Ex: Re: shibboleth.expiring-password.Condition in v4
Paul B. Henson
henson at cpp.edu
Fri Aug 28 19:23:32 UTC 2020
> From: Cantor, Scott
> Sent: Friday, August 28, 2020 6:55 AM
> The best advice I have is to read the javadocs, this is obviously not anything we
> wrote, it's just plain Java formatting.
Been there, done that, left with bumps on my head and holes in the wall :). If I was writing Java directly, I think I could have figured it out, but all of the links about the error I was receiving talked about bugs in people's Java code that needed to be fixed, and all I had to muddle with was the format string of the existing predicate.
> I believe Date is the wrong class entirely, BTW, that's the dead Java API, the
> new stuff is very different. So I thihnk you went sideways way early on this. The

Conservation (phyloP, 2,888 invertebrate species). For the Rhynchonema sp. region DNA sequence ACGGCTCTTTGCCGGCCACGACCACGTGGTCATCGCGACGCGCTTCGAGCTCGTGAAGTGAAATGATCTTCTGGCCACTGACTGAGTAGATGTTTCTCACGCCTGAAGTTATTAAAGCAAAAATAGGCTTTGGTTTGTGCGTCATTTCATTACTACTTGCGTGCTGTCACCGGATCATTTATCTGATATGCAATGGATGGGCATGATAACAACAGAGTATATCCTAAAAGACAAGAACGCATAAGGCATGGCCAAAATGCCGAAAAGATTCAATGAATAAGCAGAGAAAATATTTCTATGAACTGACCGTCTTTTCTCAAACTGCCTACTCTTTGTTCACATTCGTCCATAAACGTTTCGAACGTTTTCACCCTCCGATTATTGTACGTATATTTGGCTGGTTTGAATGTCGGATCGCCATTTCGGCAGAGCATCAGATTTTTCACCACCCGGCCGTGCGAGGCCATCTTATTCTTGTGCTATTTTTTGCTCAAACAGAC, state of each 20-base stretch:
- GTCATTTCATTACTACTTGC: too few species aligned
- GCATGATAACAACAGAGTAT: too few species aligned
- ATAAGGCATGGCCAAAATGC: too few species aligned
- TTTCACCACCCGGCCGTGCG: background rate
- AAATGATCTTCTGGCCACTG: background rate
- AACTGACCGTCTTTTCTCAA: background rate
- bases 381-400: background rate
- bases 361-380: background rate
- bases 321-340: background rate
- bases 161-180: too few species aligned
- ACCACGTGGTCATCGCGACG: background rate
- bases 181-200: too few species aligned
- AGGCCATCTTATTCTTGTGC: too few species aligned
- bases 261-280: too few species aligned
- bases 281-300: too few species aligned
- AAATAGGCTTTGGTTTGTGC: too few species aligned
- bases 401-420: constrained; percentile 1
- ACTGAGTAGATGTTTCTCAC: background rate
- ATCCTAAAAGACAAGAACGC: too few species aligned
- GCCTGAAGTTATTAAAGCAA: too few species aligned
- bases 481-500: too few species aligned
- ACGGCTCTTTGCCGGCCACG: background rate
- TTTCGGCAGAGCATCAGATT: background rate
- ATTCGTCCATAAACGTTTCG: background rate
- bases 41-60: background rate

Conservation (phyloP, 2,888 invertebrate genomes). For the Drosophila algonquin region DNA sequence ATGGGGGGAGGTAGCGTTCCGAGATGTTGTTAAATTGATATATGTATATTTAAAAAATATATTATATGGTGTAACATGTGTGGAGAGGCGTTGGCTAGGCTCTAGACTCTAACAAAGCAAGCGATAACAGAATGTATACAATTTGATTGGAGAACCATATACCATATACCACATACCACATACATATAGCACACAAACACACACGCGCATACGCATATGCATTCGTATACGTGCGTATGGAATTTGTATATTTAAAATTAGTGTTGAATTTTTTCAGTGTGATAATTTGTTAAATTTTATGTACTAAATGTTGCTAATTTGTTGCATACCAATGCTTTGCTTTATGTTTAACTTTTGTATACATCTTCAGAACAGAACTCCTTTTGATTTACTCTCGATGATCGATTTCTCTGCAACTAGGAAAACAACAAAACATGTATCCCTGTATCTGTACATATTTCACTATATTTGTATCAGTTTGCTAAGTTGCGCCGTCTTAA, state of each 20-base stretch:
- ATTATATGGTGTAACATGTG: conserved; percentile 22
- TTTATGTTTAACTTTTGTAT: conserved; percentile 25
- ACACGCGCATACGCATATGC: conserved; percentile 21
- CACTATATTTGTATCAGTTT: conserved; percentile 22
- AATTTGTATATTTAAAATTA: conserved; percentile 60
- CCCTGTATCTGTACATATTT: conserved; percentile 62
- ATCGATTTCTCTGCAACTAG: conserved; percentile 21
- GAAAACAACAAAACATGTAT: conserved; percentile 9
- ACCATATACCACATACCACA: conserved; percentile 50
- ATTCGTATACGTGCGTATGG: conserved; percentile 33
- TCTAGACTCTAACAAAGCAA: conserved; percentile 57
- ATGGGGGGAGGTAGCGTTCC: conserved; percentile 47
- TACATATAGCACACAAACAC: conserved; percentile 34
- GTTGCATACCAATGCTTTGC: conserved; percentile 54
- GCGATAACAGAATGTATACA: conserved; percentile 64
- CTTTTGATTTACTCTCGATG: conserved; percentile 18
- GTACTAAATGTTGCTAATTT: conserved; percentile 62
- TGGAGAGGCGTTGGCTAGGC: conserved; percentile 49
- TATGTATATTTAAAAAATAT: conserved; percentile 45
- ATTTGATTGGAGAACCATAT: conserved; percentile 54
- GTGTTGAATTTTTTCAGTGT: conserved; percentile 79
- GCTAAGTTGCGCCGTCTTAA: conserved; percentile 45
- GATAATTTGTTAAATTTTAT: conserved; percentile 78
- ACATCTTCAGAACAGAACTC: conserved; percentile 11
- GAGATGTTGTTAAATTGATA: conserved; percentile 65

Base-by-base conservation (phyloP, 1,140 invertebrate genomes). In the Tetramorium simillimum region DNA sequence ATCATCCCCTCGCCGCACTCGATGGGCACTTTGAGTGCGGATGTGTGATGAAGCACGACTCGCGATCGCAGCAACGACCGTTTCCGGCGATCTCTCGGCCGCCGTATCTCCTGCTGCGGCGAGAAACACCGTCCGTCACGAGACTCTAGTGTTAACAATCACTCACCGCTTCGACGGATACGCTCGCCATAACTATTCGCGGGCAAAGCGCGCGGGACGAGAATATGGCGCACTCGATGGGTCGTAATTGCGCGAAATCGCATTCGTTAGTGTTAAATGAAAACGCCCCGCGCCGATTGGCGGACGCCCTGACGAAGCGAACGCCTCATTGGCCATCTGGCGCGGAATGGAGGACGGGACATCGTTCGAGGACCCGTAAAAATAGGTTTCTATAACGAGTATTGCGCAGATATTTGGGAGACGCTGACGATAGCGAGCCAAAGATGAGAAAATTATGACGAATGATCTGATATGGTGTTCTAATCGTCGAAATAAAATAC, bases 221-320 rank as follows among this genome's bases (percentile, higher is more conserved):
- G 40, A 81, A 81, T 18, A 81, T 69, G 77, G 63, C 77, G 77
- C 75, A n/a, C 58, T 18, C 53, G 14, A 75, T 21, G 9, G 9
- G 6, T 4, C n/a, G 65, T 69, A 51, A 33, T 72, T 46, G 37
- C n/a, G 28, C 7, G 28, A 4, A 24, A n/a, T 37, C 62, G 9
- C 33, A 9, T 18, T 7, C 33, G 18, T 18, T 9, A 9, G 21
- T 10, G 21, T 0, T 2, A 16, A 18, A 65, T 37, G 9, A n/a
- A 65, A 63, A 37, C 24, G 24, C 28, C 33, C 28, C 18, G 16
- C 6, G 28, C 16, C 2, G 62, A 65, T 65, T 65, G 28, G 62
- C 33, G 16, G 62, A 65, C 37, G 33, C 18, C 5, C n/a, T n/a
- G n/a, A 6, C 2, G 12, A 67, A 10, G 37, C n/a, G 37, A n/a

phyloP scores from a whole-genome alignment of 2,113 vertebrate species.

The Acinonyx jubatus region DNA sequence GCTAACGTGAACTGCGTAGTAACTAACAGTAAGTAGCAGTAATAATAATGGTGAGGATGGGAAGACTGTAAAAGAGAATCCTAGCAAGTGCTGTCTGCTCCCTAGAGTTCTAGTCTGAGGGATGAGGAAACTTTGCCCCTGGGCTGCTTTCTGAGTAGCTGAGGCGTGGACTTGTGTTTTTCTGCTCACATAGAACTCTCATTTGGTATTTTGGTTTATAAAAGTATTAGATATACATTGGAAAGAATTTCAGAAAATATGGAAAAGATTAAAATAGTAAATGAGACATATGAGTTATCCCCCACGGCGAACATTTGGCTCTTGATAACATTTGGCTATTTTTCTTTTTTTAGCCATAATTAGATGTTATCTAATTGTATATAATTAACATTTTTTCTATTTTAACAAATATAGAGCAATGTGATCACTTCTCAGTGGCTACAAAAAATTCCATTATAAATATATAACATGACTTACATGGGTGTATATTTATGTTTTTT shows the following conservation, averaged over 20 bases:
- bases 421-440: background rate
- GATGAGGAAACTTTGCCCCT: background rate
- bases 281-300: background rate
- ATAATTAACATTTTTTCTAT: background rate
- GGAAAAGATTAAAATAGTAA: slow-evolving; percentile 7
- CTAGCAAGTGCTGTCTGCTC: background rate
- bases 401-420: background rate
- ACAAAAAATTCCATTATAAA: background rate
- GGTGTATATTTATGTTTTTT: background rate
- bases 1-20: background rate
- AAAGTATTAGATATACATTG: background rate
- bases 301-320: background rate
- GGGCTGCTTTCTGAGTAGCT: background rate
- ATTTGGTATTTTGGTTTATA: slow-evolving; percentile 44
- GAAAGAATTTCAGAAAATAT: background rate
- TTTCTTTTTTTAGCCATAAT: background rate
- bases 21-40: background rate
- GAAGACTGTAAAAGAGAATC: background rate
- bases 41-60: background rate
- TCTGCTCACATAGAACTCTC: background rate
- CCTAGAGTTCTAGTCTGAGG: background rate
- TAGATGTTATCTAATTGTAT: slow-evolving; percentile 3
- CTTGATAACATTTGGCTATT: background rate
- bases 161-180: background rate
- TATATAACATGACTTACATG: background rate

> new package is java.time
var instant = Java.type("java.time.Instant");
var exp_time = instant.ofEpochSecond(1598582155);
This results in a value like "2020-08-28T02:35:55Z", which presumably could be parsed with a formatter of "yyyy-MM-dd'T'HH:mm:ssX"?
> Lastly, my formatter is: yyyyMMddHHmmssX
> Note the X. That’s how the new API models the Z in a UTC time stamp being
> present, or an actual offset.
Okay, thanks; it would be nice if the formatter just supported converting directly from a unix time_t, it's not like they aren't very common 8-/, that would avoid the extra attribute and conversion step.
I think the default formatter that comes with the distribution ("yyyyMMddHHmmss'T'") is broken though. While it will successfully parse a time, that time fails to be converted into an instant because it did not have a time zone when it was parsed?
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